13 And it
shall come to pass in that day [yowm], that the great [gadowl] trumpet [showphar] shall be
blown [taqa`], and they shall come [bow'] which were ready to perish ['abad] in the land ['erets] of
Assyria ['Ashshuwr], and the outcasts [nadach] in the land ['erets] of
Egypt [Mitsrayim], and shall worship [shachah] the LORD [Y@hovah] in the
holy [qodesh] mount [har] at Jerusalem [Y@ruwshalaim].
13 And in
that day a great trumpet will be blown, and those who were lost in the land of
Assyria and those who were driven out to the land of Egypt will come and
worship the LORD on the holy mountain at Jerusalem. ESV
Trumpets are used in a variety of ways. They are blown in order to announce something or someone important. They are blown in order to call everyone to attention. They are blown as a warning or as a signal of impending trouble, and so forth.
Here, after the Second Advent, Christ will summon all believers, and all Jews who have believed in Him, and of whom have survived the Tribulation.
Trumpets can be symbolic as to their nature of use, and they can be literal instruments that are actually blown. And in that end of days, time, they will most likely be used in both senses.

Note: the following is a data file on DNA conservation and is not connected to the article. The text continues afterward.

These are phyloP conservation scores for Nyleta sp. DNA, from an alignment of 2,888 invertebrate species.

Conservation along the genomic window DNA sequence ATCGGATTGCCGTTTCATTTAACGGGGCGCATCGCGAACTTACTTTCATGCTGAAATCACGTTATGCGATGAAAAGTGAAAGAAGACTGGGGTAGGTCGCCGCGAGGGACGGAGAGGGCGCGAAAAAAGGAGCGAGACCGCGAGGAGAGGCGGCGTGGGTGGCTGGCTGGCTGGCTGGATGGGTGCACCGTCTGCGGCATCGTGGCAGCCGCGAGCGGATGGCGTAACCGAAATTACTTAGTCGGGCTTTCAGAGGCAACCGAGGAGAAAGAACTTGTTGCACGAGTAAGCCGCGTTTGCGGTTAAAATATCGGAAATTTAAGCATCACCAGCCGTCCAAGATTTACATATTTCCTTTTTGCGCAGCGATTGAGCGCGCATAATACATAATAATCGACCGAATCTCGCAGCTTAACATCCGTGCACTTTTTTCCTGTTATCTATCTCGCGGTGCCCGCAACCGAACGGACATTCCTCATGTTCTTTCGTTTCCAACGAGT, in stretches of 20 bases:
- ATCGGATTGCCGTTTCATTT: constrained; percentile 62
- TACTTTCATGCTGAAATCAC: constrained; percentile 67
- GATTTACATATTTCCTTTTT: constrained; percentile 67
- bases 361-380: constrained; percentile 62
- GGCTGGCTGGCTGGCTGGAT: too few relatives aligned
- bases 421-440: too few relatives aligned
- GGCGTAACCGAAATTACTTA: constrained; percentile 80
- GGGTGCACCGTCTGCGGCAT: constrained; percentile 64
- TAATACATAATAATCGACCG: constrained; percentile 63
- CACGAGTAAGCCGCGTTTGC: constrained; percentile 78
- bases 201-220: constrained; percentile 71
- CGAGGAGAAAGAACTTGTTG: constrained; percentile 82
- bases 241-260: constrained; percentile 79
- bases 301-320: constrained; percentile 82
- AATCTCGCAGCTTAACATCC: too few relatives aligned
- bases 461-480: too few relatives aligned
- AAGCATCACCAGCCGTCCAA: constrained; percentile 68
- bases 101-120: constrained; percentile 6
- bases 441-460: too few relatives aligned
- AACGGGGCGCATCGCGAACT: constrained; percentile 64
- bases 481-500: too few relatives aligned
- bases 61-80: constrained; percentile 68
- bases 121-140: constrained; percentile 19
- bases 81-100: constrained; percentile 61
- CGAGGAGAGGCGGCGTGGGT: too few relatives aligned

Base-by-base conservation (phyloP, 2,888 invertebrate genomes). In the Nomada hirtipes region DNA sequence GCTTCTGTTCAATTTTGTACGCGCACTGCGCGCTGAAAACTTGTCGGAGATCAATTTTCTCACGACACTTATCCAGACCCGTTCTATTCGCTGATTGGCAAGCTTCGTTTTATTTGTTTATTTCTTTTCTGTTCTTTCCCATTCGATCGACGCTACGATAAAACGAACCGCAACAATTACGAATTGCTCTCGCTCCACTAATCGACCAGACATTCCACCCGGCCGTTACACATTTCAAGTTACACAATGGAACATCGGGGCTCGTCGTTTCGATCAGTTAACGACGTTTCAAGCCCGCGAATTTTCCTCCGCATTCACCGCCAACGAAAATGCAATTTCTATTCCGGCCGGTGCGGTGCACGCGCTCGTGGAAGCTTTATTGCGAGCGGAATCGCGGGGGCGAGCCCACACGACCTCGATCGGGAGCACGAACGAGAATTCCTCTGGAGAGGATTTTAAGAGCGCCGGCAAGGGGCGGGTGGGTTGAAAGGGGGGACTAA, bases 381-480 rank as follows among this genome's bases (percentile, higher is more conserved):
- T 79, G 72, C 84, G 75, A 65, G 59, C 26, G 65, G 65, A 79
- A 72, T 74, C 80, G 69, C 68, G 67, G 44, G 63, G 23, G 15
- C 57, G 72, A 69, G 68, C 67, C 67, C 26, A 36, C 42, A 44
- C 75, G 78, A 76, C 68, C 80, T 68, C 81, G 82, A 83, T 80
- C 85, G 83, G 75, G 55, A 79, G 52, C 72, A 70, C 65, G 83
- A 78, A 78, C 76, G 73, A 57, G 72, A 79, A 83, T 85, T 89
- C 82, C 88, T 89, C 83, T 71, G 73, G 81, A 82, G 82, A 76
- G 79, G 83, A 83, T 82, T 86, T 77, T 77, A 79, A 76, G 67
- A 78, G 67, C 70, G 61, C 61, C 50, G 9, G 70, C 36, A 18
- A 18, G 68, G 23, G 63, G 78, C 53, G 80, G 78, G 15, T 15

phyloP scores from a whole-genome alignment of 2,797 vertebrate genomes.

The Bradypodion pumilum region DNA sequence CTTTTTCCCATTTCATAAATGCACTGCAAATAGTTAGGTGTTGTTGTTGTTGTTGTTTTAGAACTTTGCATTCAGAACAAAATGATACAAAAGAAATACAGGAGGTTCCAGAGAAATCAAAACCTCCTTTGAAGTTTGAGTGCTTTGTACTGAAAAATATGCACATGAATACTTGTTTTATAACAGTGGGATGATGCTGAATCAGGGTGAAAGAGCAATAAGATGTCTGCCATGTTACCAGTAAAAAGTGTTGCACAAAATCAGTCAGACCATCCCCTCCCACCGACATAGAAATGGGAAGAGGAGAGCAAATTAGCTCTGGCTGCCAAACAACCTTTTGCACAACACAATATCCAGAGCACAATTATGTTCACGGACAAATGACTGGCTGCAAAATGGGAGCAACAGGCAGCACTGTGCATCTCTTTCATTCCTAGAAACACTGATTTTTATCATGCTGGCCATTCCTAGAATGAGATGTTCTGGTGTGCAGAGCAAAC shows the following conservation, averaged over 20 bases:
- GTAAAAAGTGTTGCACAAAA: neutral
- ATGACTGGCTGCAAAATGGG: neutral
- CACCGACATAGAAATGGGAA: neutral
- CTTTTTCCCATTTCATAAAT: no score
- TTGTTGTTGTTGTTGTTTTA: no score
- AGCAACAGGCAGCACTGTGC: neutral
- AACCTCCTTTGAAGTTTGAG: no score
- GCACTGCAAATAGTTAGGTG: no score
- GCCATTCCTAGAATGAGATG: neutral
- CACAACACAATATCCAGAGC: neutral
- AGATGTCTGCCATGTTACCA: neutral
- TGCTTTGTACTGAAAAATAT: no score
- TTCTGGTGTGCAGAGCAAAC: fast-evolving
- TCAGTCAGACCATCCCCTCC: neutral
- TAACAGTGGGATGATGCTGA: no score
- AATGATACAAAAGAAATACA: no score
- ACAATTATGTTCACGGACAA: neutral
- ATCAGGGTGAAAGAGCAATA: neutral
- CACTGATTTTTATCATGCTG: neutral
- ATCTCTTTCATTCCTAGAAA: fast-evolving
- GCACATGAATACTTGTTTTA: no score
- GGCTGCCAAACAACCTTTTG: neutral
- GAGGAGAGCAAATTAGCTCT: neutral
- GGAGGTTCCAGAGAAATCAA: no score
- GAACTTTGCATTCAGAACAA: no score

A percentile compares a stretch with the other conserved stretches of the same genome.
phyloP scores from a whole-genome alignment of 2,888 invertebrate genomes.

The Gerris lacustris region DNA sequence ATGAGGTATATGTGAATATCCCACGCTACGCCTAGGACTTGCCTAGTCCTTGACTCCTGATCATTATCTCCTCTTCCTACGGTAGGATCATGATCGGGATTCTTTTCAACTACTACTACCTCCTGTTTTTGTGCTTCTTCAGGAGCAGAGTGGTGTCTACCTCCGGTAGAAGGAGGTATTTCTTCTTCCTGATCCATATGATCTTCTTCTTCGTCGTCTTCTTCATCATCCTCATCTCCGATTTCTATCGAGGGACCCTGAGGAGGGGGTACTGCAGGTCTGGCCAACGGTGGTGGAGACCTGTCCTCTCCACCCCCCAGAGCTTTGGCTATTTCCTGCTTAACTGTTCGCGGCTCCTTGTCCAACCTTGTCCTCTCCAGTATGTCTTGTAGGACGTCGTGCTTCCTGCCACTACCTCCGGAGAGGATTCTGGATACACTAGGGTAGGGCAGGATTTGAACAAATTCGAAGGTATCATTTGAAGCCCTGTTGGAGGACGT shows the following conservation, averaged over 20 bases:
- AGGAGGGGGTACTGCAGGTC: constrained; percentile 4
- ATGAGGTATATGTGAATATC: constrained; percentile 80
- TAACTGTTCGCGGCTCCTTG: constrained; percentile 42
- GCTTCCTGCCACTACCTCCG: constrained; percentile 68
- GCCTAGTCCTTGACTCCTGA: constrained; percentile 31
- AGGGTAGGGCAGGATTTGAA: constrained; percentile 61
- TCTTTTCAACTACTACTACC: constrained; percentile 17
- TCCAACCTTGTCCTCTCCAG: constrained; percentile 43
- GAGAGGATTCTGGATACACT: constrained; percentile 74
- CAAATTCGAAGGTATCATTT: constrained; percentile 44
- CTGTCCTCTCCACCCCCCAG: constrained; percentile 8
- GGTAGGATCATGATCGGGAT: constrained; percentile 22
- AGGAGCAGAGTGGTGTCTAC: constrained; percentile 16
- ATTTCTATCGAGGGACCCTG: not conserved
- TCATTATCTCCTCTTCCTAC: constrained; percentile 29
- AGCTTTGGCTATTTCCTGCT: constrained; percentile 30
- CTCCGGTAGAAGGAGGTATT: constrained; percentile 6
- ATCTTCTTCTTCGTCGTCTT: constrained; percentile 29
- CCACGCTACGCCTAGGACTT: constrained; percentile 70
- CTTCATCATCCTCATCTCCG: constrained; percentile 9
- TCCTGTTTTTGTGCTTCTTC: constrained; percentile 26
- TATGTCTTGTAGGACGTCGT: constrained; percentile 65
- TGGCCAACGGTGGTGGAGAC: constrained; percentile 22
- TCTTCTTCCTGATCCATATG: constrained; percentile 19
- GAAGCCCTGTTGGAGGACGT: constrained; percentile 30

How Christ will reach around the world, or even throughout the Middle East, to call all to Him in Jerusalem, is not made clear. But that detail is not really important. Angels, for that matter, could be used to go to and fro to find and bring all to safety. Angels could easily travel about the skies and signal to everyone to come out.
But no matter.
The important thing is, that first there will be survivors. Second, there will be Jews who are among the survivors. Third, Jerusalem will survive. Fourth, Mt. Zion, often referred to as the Holy Mountain, will remain. And fifth, Christ will accomplish all of this, despite the phenomenal opposition and indifference that has and will exist throughout history.